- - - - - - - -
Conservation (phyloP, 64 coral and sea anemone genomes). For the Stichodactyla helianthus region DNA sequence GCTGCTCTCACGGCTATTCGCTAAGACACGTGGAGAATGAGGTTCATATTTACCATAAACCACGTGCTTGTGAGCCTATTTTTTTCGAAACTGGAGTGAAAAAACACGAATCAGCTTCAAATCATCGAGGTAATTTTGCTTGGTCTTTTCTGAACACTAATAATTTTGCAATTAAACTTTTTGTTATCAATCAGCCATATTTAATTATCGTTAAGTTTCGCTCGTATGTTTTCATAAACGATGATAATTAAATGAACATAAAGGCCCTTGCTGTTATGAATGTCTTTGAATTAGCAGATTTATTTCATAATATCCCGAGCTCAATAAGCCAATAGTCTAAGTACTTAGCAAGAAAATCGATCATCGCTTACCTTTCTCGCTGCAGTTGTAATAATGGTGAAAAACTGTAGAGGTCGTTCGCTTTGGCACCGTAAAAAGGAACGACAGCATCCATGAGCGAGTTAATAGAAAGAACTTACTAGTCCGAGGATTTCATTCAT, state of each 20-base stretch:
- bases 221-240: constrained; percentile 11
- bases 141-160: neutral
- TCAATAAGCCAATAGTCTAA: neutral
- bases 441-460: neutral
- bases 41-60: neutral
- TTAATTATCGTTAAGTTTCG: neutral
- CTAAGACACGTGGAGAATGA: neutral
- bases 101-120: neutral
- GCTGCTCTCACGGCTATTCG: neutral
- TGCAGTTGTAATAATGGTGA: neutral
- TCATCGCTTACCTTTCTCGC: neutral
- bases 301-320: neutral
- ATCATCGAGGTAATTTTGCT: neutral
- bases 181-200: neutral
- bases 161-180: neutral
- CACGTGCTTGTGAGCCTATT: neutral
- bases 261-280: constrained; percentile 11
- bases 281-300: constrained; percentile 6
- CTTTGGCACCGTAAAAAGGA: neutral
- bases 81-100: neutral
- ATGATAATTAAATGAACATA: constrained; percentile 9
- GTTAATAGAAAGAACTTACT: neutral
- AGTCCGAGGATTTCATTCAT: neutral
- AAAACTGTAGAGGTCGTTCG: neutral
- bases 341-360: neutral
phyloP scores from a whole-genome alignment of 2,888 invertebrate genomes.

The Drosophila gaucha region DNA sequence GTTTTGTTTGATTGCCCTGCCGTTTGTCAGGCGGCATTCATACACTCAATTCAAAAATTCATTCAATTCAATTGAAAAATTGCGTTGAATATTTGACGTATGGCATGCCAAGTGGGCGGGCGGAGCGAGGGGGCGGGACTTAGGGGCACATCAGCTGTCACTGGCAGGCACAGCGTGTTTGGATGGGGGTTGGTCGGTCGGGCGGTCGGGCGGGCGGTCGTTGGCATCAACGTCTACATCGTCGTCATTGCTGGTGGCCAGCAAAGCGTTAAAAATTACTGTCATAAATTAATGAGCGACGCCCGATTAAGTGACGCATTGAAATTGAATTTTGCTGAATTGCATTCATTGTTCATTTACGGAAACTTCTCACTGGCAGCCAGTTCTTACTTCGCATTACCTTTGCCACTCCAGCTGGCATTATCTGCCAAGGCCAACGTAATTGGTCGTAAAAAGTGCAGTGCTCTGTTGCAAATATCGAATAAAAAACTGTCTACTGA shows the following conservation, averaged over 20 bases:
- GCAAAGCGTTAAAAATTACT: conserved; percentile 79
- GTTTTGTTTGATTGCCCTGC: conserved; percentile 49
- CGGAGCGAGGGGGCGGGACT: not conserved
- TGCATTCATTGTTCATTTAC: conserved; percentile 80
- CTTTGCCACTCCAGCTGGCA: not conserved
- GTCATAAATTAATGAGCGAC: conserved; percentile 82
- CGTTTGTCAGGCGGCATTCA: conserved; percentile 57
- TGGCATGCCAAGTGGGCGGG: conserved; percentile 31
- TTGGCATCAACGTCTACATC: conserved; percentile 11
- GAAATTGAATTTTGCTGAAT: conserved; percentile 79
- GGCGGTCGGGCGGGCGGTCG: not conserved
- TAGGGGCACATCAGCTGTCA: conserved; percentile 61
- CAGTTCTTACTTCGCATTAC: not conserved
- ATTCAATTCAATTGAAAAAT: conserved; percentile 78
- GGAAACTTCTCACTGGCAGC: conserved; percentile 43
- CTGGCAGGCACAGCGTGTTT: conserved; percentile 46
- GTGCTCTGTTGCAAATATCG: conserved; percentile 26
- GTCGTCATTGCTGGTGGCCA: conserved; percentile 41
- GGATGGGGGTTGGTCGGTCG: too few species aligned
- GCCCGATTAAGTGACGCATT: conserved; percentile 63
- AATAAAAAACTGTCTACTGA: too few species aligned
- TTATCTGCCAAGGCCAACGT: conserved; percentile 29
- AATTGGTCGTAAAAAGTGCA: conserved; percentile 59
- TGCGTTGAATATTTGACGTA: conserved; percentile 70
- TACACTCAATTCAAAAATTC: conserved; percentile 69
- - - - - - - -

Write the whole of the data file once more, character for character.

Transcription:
Conservation (phyloP, 64 coral and sea anemone genomes). For the Stichodactyla helianthus region DNA sequence GCTGCTCTCACGGCTATTCGCTAAGACACGTGGAGAATGAGGTTCATATTTACCATAAACCACGTGCTTGTGAGCCTATTTTTTTCGAAACTGGAGTGAAAAAACACGAATCAGCTTCAAATCATCGAGGTAATTTTGCTTGGTCTTTTCTGAACACTAATAATTTTGCAATTAAACTTTTTGTTATCAATCAGCCATATTTAATTATCGTTAAGTTTCGCTCGTATGTTTTCATAAACGATGATAATTAAATGAACATAAAGGCCCTTGCTGTTATGAATGTCTTTGAATTAGCAGATTTATTTCATAATATCCCGAGCTCAATAAGCCAATAGTCTAAGTACTTAGCAAGAAAATCGATCATCGCTTACCTTTCTCGCTGCAGTTGTAATAATGGTGAAAAACTGTAGAGGTCGTTCGCTTTGGCACCGTAAAAAGGAACGACAGCATCCATGAGCGAGTTAATAGAAAGAACTTACTAGTCCGAGGATTTCATTCAT, state of each 20-base stretch:
- bases 221-240: constrained; percentile 11
- bases 141-160: neutral
- TCAATAAGCCAATAGTCTAA: neutral
- bases 441-460: neutral
- bases 41-60: neutral
- TTAATTATCGTTAAGTTTCG: neutral
- CTAAGACACGTGGAGAATGA: neutral
- bases 101-120: neutral
- GCTGCTCTCACGGCTATTCG: neutral
- TGCAGTTGTAATAATGGTGA: neutral
- TCATCGCTTACCTTTCTCGC: neutral
- bases 301-320: neutral
- ATCATCGAGGTAATTTTGCT: neutral
- bases 181-200: neutral
- bases 161-180: neutral
- CACGTGCTTGTGAGCCTATT: neutral
- bases 261-280: constrained; percentile 11
- bases 281-300: constrained; percentile 6
- CTTTGGCACCGTAAAAAGGA: neutral
- bases 81-100: neutral
- ATGATAATTAAATGAACATA: constrained; percentile 9
- GTTAATAGAAAGAACTTACT: neutral
- AGTCCGAGGATTTCATTCAT: neutral
- AAAACTGTAGAGGTCGTTCG: neutral
- bases 341-360: neutral
phyloP scores from a whole-genome alignment of 2,888 invertebrate genomes.

The Drosophila gaucha region DNA sequence GTTTTGTTTGATTGCCCTGCCGTTTGTCAGGCGGCATTCATACACTCAATTCAAAAATTCATTCAATTCAATTGAAAAATTGCGTTGAATATTTGACGTATGGCATGCCAAGTGGGCGGGCGGAGCGAGGGGGCGGGACTTAGGGGCACATCAGCTGTCACTGGCAGGCACAGCGTGTTTGGATGGGGGTTGGTCGGTCGGGCGGTCGGGCGGGCGGTCGTTGGCATCAACGTCTACATCGTCGTCATTGCTGGTGGCCAGCAAAGCGTTAAAAATTACTGTCATAAATTAATGAGCGACGCCCGATTAAGTGACGCATTGAAATTGAATTTTGCTGAATTGCATTCATTGTTCATTTACGGAAACTTCTCACTGGCAGCCAGTTCTTACTTCGCATTACCTTTGCCACTCCAGCTGGCATTATCTGCCAAGGCCAACGTAATTGGTCGTAAAAAGTGCAGTGCTCTGTTGCAAATATCGAATAAAAAACTGTCTACTGA shows the following conservation, averaged over 20 bases:
- GCAAAGCGTTAAAAATTACT: conserved; percentile 79
- GTTTTGTTTGATTGCCCTGC: conserved; percentile 49
- CGGAGCGAGGGGGCGGGACT: not conserved
- TGCATTCATTGTTCATTTAC: conserved; percentile 80
- CTTTGCCACTCCAGCTGGCA: not conserved
- GTCATAAATTAATGAGCGAC: conserved; percentile 82
- CGTTTGTCAGGCGGCATTCA: conserved; percentile 57
- TGGCATGCCAAGTGGGCGGG: conserved; percentile 31
- TTGGCATCAACGTCTACATC: conserved; percentile 11
- GAAATTGAATTTTGCTGAAT: conserved; percentile 79
- GGCGGTCGGGCGGGCGGTCG: not conserved
- TAGGGGCACATCAGCTGTCA: conserved; percentile 61
- CAGTTCTTACTTCGCATTAC: not conserved
- ATTCAATTCAATTGAAAAAT: conserved; percentile 78
- GGAAACTTCTCACTGGCAGC: conserved; percentile 43
- CTGGCAGGCACAGCGTGTTT: conserved; percentile 46
- GTGCTCTGTTGCAAATATCG: conserved; percentile 26
- GTCGTCATTGCTGGTGGCCA: conserved; percentile 41
- GGATGGGGGTTGGTCGGTCG: too few species aligned
- GCCCGATTAAGTGACGCATT: conserved; percentile 63
- AATAAAAAACTGTCTACTGA: too few species aligned
- TTATCTGCCAAGGCCAACGT: conserved; percentile 29
- AATTGGTCGTAAAAAGTGCA: conserved; percentile 59
- TGCGTTGAATATTTGACGTA: conserved; percentile 70
- TACACTCAATTCAAAAATTC: conserved; percentile 69